The initial release with 4.5 provides support for replicating Windows based virtual machines from a Nutanix ESXi cluster to a Nutanix Acropolis Hypervisor (AHV) cluster. The 4.6 release introduces bi-directional movement of Linux and Windows based virtual machines between ESXi and AHV.
Nutanix VM mobility leverages native Nutanix snapshots and protection domains to replicate data between clusters. To make the migration seamless between different hypervisors, with 4.5 Nutanix provided a VM Mobility Installer for prestaging the required AHV drivers within Windows based virtual machines to be replicated.
Application mobility fabric eliminating lock-in and enabling choice
In 4.6, the Nutanix Guest Tools are provided to install the appropriate drivers for both Windows and Linux, and communicate with the Nutanix cluster to confirm mobility support.
VM mobility can be used for various purposes including VM migration, creating test and development environments or even disaster recovery. The mobility process is very straightforward and includes the following high level steps. These steps are specific to the 4.6 release.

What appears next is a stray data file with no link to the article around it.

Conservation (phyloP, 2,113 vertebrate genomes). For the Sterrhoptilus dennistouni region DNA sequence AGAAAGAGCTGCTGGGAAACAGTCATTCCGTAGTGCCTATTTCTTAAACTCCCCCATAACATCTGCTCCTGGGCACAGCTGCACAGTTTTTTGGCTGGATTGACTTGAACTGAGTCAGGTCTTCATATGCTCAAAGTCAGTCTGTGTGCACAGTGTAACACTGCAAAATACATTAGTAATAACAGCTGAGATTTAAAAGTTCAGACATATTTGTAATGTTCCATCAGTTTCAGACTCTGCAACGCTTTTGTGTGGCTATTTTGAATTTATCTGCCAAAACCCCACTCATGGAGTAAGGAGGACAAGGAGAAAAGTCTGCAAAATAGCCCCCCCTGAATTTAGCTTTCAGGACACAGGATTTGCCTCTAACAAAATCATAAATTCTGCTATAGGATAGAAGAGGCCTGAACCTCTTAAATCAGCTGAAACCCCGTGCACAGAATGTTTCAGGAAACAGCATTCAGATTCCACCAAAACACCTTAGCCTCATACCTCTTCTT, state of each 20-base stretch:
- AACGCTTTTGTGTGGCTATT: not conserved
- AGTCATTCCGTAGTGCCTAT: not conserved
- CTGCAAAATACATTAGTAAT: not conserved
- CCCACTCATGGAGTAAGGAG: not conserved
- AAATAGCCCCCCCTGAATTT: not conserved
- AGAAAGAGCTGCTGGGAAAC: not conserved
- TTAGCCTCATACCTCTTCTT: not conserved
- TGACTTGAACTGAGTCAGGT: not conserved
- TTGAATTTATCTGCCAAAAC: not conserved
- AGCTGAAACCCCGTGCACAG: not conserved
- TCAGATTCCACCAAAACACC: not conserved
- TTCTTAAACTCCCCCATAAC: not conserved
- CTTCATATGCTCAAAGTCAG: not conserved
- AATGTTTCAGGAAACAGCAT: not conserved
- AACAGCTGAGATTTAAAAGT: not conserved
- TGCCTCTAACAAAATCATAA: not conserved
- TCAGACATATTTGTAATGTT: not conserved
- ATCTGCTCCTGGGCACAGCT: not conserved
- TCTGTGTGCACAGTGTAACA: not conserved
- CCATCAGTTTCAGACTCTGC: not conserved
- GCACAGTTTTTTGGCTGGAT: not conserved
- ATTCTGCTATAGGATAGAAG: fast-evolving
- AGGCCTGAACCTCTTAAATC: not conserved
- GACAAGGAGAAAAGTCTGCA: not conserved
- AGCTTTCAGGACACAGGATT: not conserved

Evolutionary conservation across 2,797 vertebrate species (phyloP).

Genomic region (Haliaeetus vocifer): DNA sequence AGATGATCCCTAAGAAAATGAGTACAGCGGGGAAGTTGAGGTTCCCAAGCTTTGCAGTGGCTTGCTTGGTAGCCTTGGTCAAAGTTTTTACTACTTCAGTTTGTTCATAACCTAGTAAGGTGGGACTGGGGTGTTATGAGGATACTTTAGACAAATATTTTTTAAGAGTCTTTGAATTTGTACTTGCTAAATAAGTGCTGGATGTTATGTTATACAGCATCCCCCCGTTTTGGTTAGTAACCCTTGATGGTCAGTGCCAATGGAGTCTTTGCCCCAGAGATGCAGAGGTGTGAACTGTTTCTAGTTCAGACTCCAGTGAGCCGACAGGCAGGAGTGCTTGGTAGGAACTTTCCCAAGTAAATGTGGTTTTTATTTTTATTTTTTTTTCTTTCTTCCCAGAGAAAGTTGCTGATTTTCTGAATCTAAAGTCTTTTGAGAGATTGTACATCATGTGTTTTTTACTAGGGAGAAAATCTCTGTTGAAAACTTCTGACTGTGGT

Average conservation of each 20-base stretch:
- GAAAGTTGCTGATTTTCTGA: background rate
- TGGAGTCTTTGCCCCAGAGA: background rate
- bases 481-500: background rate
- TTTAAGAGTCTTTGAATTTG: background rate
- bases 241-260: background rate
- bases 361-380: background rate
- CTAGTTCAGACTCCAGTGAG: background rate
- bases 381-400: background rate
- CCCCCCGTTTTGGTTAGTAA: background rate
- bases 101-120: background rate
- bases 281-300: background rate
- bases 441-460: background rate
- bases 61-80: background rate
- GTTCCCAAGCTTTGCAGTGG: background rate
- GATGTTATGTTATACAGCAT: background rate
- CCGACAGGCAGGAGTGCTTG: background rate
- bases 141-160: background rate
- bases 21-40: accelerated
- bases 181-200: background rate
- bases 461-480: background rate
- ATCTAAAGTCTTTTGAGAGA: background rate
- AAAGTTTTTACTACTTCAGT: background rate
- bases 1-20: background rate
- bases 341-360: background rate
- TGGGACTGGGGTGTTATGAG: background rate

- Enabling and installing the Nutanix Guest Tools for the VMs to be replicated.
- Creating a Remote Site in each Nutanix cluster. This includes network mapping between the AHV and ESXi networks.
- Creating an asynchronous Protection Domain and Schedule(s) to replicate the required VMs
- Once replication is established, VMs are moved or created using several workflow options
- For planned mobility, all virtual machines within a protection domain are moved using the “migrate” option. This will unregister the VM’s from the source cluster, replicate any incremental changes since the last snapshot and register the VM’s in the target cluster.
- For unplanned mobility, where a source cluster is offline, all virtual machines within a protection domain are moved using the “activate” option. Activating will register the VM’s within a protection domain in the target cluster using the most recently available local snapshot.
- Virtual Machines can also be created using the snapshot “restore” option. A snapshot restore to a new location operates as a clone and registers the VM in the target cluster. This helps to enable test and development scenarios and allows for targeting individual virtual machines within a protection domain. This method also allows replication to continue between sites uninterrupted as the state of the protection domain is not impacted.
The following video provides an overview of the process for migrating bi-directionally between ESXi and AHV. Please continue the conversation on the https:/// and let us know what you think.
This post was authored by Mike McGhee, Technical Marketing Engineer at Nutanix